Swap it, don't stop it

Before canceling a subscription, see if you can find a less expensive or even free alternative. For instance, Kanopy is a film streaming service that features classic cinema, independent films, and documentaries. Kanopy has partnered with some libraries across the country to offer a free subscription for their library card-carrying members.

Also, see if there are any promo codes, available discounts, or times of the year when there's a sale. For instance, some software service subscription companies offer deals during Black Friday, or you can snag a "two months free" if you hop on an annual pass. If it's a subscription you know you'll need for at least another year, it could be worth signing up a year ahead of time.

Consider the enjoyment and value factor

Some subscriptions you'll want to keep because you might need that productivity software or cloud storage for work or that your family uses. Then there are those that you have just for fun. If you don't necessarily need that say, a monthly subscription box of designer pop culture toys, and still look forward to when that box gets delivered to your doorstep each month. If you can afford to, consider keeping it.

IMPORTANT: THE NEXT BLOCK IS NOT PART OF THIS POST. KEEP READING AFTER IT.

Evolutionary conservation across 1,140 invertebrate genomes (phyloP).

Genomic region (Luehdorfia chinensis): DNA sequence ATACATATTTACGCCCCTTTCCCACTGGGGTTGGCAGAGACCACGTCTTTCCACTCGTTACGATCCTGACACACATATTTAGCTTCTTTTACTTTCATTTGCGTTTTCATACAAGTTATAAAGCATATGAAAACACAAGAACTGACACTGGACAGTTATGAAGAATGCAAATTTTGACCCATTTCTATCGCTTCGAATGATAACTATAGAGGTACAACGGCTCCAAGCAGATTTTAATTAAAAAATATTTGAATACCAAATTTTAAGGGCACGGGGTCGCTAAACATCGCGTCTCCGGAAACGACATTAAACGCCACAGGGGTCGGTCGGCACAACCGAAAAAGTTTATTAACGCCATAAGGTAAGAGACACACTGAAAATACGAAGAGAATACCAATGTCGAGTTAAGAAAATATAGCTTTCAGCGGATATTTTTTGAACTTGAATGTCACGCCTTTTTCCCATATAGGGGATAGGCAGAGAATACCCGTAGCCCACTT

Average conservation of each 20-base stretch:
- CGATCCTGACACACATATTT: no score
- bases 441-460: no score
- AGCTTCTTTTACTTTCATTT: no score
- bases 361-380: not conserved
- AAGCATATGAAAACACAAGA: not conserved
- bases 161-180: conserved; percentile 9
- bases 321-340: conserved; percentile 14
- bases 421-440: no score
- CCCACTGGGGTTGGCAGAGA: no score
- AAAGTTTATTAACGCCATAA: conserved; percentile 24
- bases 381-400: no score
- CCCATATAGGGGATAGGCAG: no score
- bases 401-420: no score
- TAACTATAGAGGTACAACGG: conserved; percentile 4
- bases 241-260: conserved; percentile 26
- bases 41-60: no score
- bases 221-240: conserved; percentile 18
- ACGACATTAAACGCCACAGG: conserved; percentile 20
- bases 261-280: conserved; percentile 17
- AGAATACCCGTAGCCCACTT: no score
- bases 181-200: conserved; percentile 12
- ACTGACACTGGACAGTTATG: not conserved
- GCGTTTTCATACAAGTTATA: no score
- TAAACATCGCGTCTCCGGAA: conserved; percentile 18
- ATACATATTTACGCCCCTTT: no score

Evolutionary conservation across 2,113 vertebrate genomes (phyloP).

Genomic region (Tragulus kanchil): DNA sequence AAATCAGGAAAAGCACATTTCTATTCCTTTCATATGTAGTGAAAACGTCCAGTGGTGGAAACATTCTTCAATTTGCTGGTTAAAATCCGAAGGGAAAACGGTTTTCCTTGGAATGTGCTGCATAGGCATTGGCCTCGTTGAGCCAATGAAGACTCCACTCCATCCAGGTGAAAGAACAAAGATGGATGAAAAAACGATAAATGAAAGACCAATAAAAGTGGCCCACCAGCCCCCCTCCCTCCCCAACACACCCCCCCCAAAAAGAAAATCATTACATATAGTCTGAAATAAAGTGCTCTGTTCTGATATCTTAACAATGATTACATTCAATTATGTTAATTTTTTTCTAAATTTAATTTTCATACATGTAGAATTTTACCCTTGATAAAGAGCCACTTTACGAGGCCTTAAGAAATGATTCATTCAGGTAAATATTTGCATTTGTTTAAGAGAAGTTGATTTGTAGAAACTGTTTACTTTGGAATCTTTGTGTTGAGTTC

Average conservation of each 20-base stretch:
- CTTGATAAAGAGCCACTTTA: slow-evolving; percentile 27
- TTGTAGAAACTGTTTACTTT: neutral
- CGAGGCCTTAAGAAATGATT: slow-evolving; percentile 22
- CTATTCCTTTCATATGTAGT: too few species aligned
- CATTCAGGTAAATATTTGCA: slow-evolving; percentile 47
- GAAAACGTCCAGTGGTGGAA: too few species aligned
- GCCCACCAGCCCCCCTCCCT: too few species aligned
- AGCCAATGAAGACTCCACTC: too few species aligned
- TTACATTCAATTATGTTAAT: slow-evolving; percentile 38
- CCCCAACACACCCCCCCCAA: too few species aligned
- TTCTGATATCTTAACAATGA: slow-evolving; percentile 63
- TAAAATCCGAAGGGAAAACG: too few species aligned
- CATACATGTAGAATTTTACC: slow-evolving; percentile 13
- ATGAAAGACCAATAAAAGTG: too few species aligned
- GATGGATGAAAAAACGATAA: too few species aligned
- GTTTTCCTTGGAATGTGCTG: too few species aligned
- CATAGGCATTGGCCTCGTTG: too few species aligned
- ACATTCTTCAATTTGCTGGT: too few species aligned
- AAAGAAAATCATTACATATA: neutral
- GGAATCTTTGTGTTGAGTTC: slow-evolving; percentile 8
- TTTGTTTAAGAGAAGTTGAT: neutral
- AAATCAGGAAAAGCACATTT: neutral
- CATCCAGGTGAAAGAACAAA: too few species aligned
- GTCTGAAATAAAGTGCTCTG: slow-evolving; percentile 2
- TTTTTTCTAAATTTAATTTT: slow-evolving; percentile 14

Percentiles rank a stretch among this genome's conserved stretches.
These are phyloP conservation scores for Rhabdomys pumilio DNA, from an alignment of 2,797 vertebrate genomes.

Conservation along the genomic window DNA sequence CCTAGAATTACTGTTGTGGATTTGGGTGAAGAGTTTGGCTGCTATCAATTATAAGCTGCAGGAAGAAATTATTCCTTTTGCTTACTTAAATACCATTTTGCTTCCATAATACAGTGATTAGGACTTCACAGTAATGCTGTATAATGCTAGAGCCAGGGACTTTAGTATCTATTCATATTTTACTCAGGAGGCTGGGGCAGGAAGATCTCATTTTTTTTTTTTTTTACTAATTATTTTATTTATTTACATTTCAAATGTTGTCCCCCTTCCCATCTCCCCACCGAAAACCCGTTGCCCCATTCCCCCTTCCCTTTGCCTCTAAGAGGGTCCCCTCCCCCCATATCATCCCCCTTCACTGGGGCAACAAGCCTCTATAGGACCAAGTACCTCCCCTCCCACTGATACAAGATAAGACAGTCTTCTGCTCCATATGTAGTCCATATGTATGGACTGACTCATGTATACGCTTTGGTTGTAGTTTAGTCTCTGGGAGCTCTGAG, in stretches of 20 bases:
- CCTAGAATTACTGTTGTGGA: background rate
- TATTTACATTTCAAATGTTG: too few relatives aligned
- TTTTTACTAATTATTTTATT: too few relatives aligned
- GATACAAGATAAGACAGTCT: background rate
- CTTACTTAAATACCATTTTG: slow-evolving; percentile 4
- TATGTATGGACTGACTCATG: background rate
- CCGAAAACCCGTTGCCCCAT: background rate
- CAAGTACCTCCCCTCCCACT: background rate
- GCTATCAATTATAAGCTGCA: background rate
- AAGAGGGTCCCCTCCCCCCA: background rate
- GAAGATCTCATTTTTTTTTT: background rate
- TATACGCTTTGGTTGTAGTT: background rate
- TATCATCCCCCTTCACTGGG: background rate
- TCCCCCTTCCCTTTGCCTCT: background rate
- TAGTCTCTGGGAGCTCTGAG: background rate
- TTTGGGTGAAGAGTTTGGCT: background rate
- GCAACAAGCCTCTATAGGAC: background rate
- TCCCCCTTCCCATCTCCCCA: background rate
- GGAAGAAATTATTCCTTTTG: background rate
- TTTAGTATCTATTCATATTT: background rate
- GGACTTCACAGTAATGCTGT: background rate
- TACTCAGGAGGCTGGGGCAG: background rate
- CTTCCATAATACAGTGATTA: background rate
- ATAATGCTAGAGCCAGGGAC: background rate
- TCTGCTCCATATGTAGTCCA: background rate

But sometimes the novelty of a subscription might've long worn off, and you find a box of makeup samples or sustainable home goods piling up in a pile that's gone unopened for months. Or you find yourself needing to resell or donate a lot of what is contained in those boxes. If that's the case, it might be time to part ways with that particular subscription and cancel it.

There are no hard and fast rules when it comes to deciding which subscription services to keep. Nor is there a science. But it does take a bit of work, planning, and thoughtful decision-making. In time, you'll cut back on your subscriptions without it impacting your quality of life or everyday enjoyment.

Jackie Lam

Jackie Lam is a personal finance writer whose work has appeared in Salon, Business Insider, and GOOD.